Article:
She was so alone. So sad. She is loved by no one but those boys. And I’m not sure they even really love her.

Suddenly I look up and see something sparkle across the indigo sky, a little explosion of white like a firecracker on the Fourth. I close my eyes.

And I wish for her.

This work has been published in the Teen Ink monthly print magazine. This piece has been published in Teen Ink’s monthly print magazine.

This work has won the Teen Ink contest in its category. This piece won the January 2009 Teen Ink Fiction Contest.

Join the Discussion

This article has 543 comments. Post your own now!

angelWings said...
Apr. 28, 2010 at 7:15 pm
I loved this so much, thank you for sharing
reg93 said...
Apr. 28, 2010 at 5:43 pm
This is VERY well written! Amazing.
possiblylindsey This work has been published in the Teen Ink monthly print magazine. replied...
Apr. 28, 2010 at 6:45 pm
ohmg, reg93! i just looked at your "about me" page....YOU KNOW CHASE COY?!?!?! AHHH! you are wonderfulll! =D
possiblylindsey This work has been published in the Teen Ink monthly print magazine. replied...
Apr. 28, 2010 at 6:46 pm
know his music, i mean, not know HIM personally =]
reg93 replied...
Apr. 28, 2010 at 9:40 pm
haha well we DO go way back lol
maybeshannon replied...
Apr. 28, 2010 at 10:17 pm
ahhhh!!!!  thats so cool!!!! =]]]] he. is. amazing!!!
sunnyhunny This work has been published in the Teen Ink monthly print magazine. said...
Apr. 28, 2010 at 5:31 pm
Very well written.  This is beautiful.  Thanks for sharing your talent!
Courtney A. said...
Apr. 28, 2010 at 3:47 pm
Wow...that was...beautiful. Oh my gosh I'm speechless. I love it!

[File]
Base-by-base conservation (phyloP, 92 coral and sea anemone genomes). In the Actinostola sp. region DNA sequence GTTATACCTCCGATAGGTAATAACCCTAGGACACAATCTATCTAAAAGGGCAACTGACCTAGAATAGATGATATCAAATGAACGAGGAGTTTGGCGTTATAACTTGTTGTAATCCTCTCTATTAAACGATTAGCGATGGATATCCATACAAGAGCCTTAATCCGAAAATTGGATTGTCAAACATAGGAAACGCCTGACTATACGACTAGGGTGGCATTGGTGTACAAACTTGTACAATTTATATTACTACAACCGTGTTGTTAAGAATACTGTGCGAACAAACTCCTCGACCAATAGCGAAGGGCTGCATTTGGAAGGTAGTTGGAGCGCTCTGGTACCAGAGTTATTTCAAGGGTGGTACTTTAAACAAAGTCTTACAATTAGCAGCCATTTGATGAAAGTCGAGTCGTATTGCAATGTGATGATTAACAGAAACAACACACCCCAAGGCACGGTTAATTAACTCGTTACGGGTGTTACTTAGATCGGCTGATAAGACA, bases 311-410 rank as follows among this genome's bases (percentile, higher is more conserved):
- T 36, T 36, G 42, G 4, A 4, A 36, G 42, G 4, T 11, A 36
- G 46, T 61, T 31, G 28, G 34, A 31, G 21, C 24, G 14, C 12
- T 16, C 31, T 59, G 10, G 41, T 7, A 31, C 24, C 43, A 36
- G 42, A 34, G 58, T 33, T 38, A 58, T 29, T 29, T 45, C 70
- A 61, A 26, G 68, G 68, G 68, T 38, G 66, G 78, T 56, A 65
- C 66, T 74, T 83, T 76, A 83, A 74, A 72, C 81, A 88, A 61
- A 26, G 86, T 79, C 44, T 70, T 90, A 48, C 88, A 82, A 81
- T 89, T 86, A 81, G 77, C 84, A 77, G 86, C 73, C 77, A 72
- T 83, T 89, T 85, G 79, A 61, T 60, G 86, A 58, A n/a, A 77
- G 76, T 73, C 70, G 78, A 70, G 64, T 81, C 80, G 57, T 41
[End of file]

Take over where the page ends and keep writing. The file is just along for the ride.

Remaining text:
holymackrel101 said...
Apr. 28, 2010 at 3:13 pm
I mean holy cow! That was amazing and I absoluetly love the emotion at the end. A very real story
lalagirl said...
Apr. 28, 2010 at 1:31 pm
Wow ! So,so,so,so,so good :)
Tushar said...
Apr. 28, 2010 at 10:22 am
WOW wonderful. short, sweet and touching!
Everhart said...
Apr. 28, 2010 at 7:04 am
WOW. *applause* Brilliant!
raychell.faith said...
Apr. 13, 2010 at 1:50 pm
this is insanely good. like you needed one more person to tell you that =), but it really is. <3.
tallgirl1222 said...
Apr. 10, 2010 at 10:57 pm
This was a really great piece.  The moral was great, too.  It just goes to show that you cannot truly judge anyone until you know their story.  The writing was excellent.  keep it up :)
Jolayne J. said...
Apr. 6, 2010 at 4:01 pm
I deffinatly like it! Its real and down to earth. The only thing that i might have done differantly is explain more of the past. Like for instance why she felt that way she felt. Why she felt like that in the first place.
Medieval_Maiden03 said...
Apr. 6, 2010 at 2:48 pm
I really like this. You have good, descriptive details. The story is believable too.
^unshed.tears said...
Apr. 6, 2010 at 11:45 am
this is really good!! i gotta say, i have been guilty of jugding people without knowing the whole story; but i'm trying to watch that now haha. but keep writing, you're really good =)
BookReader said...
Apr. 6, 2010 at 9:24 am
I think this is really good. I like your style of writting and the way you keep the readers interest throughout
neimyne This work has been published in the Teen Ink monthly print magazine. said...
Apr. 3, 2010 at 7:36 pm
I love your use of dialog and the short way of your words. They say so much.
Mirror_Of_You said...
Apr. 2, 2010 at 11:23 pm


How many people in the world have been in this situation? From the comments on this page, I would say quite a few. For some reason, this poem reminded me of the movie; Pay It Forward. Have you seen that movie? If you haven't you should take some time to see it. A person with depth in their character like you is a person who could write something, write one small sentence that could change a life . . .